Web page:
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WADE CHANCEY WON GOLDEN GLOVE TITLE IN 1946

By Jack R. Mays, Charlton County, Ga. Historian

The massive hands still resemble the pounding fists of many years ago when Folkston’s Wade Chancey won the New York State Golden Gloves title by knocking out an opponent in 1:18 of the first round in Madison Square Garden. Today those hands turn to the more tranquil tasks of playing a guitar or repairing an outboard motor.

It was February 18, 1946 and the country had just been through a bitter four-year war. Chancey, at 16, had been in the middle of it. Too young to be taken in the army or navy, in early 1944 he volunteered for duty with the Merchant Marines. As a fireman in the engine room of a merchant vessel he had seen other ships in his convoy blown from the water by German submarines in the treacherous waters of the North Atlantic and the English Channel as the United States shipped war supplies to its allies overseas.

But tonight was to be his night, before nearly 20,000 screaming fight fans. The blonde 19-year-old heavyweight had fought aboard ship, but tonight he was seeking New York State’s Golden Glove championship for the Empire State. He was not to be denied.

The muscular, blue-eyed sailor, as a member of New York State’s Golden Glove boxing team, was managed by Frankie Genaro, a former Golden Glove title holder himself, and United States professional Flyweight champion. He led the 185 pound, 6-2, Chancey to the Eastern heavyweight championship, and to within a split-decision of the national Golden Gloves crown. He was to fight twelve amateur fights, winning most of them by knockouts, before turning professional in late 1946. Newspaper stories in the New York Daily News would record the fistic prowess of the young heavyweight as his dynamite hands floored one opponent after the other in the New York area.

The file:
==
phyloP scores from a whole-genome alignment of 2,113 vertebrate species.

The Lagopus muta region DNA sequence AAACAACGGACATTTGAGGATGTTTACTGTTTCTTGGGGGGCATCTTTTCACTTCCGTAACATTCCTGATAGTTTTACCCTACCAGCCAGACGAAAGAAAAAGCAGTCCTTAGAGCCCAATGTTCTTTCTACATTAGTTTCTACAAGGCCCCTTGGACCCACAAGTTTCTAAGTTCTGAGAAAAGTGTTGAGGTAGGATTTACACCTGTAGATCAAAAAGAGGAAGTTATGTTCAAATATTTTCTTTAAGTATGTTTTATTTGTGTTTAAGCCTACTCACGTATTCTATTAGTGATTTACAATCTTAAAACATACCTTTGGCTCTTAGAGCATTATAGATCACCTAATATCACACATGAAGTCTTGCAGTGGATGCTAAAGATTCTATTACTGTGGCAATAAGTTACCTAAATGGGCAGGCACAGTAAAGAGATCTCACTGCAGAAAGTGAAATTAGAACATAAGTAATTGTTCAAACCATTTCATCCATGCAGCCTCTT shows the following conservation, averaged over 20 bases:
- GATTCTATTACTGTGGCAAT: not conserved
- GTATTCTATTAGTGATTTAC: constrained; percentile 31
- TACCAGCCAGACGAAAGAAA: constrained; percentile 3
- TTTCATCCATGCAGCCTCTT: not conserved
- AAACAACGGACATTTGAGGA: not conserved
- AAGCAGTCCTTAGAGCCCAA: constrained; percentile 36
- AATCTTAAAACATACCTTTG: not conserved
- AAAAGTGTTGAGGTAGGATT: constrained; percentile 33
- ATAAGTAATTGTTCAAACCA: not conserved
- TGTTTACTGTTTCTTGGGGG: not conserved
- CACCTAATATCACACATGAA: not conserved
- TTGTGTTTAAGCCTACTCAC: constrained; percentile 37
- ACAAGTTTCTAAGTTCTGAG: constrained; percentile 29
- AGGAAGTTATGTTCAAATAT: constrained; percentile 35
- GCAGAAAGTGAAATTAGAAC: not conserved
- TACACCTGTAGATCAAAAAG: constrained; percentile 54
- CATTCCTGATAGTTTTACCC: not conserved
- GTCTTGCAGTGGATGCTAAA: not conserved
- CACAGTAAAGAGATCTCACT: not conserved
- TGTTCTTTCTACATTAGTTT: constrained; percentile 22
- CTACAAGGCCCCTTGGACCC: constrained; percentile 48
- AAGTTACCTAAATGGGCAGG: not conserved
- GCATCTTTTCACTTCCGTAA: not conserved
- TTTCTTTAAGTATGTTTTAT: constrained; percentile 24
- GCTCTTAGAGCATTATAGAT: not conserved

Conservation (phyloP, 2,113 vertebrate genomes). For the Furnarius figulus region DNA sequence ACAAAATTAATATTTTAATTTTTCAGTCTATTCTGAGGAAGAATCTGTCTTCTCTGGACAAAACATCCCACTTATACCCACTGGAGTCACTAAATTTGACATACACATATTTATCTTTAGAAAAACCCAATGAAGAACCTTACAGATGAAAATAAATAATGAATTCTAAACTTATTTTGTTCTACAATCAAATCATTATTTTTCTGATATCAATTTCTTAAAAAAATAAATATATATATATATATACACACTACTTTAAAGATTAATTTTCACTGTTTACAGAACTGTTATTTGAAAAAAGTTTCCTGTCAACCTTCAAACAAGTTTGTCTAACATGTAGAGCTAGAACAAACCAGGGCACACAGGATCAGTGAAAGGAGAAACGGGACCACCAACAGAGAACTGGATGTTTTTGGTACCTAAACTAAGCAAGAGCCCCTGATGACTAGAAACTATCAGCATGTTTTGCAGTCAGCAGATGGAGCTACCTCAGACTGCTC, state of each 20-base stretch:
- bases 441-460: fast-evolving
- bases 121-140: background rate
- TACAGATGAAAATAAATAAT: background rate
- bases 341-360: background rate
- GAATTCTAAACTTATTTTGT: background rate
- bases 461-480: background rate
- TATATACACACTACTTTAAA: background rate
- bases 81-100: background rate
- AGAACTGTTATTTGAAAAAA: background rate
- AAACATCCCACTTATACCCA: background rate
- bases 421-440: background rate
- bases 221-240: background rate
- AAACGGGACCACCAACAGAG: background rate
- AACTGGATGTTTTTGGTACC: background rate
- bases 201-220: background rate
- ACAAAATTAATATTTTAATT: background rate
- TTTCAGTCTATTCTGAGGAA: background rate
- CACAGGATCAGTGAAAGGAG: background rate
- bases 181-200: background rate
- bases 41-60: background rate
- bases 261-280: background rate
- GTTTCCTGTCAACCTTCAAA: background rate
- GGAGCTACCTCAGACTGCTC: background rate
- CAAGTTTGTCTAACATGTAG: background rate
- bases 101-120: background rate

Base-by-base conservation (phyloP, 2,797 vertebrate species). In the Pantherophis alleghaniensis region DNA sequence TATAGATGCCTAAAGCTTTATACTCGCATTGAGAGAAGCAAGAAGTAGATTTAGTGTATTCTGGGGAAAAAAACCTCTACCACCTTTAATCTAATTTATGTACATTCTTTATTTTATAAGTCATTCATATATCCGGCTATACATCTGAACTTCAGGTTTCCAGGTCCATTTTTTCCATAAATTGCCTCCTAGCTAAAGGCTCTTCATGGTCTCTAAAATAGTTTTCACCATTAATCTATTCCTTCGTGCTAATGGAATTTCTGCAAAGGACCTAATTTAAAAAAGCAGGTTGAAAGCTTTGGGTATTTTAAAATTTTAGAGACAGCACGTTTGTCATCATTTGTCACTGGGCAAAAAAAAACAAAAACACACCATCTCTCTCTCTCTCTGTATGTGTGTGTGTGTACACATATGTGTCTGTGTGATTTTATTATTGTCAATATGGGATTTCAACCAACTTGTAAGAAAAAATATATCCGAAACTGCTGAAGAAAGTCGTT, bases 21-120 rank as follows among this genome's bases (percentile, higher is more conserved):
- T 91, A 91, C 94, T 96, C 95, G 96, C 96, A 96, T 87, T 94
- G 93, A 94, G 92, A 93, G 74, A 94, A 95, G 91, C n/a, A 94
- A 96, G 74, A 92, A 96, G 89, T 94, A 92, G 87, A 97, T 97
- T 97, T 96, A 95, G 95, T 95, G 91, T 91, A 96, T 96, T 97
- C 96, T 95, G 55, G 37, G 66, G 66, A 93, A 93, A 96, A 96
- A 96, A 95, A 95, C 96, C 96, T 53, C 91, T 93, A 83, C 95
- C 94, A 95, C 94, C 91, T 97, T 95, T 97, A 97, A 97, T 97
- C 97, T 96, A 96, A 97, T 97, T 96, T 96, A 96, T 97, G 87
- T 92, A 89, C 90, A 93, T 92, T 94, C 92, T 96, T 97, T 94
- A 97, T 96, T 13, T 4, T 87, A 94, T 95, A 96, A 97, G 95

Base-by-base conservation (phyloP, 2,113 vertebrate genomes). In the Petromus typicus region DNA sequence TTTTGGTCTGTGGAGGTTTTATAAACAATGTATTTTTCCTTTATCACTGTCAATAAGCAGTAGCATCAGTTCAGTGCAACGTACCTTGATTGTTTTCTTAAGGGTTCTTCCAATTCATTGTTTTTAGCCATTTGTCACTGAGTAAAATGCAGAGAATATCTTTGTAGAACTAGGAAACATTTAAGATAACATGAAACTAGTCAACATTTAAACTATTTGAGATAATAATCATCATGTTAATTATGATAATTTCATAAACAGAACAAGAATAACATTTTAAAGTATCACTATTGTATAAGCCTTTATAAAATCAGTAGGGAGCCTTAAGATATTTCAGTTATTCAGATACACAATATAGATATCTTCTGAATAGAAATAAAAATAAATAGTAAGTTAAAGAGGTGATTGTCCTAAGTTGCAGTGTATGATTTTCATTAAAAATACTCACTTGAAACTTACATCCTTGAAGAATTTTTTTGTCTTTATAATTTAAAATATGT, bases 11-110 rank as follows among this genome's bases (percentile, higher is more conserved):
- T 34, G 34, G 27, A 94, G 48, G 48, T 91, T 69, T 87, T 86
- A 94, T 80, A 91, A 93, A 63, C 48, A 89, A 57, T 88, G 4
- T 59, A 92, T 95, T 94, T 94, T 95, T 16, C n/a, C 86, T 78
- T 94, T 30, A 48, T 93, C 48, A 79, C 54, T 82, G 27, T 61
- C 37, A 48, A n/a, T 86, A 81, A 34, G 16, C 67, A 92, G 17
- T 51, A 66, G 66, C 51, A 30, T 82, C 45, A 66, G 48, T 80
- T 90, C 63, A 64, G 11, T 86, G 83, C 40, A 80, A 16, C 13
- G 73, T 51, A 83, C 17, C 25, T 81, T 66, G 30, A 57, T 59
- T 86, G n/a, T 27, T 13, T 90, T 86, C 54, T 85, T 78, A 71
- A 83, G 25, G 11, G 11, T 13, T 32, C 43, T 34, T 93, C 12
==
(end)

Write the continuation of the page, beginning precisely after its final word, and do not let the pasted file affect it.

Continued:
Wade’s professional career, spanning three years and forty fights, had him “rubbing shoulders” with the great and near great. The caliber of fighters in those years bore testimony to young Chancey’s ability. He was to be a sparring partner for Billy Conn while he trained for his second fight with long-time heavyweight champion Joe Louis. Chancey fought a six-round no-decision exhibition fight with Rocky Marciano before the New Englander captured the crown from Jersey Joe Walcott in 1952.

The Chancey-Marciano battle came about when Marciano’s new managers wanted to test their new fighter against a hard-puncher. They chose Chancey, whose reputation for “putting away” his opponents was well known. “I had little trouble hitting Marciano” remembers Chancey, “but I found out he could take a punch”, he added. Wade said he became careless and once Marciano stunned him with a right to the jaw. Wade, who was never knocked out in his amateur or professional career, said the punch from Marciano taught him great respect for the Broxton, Mass. fighter, who would go on to knock out Walcott for the heavyweight championship. He would retire undefeated with the country’s heavyweight title.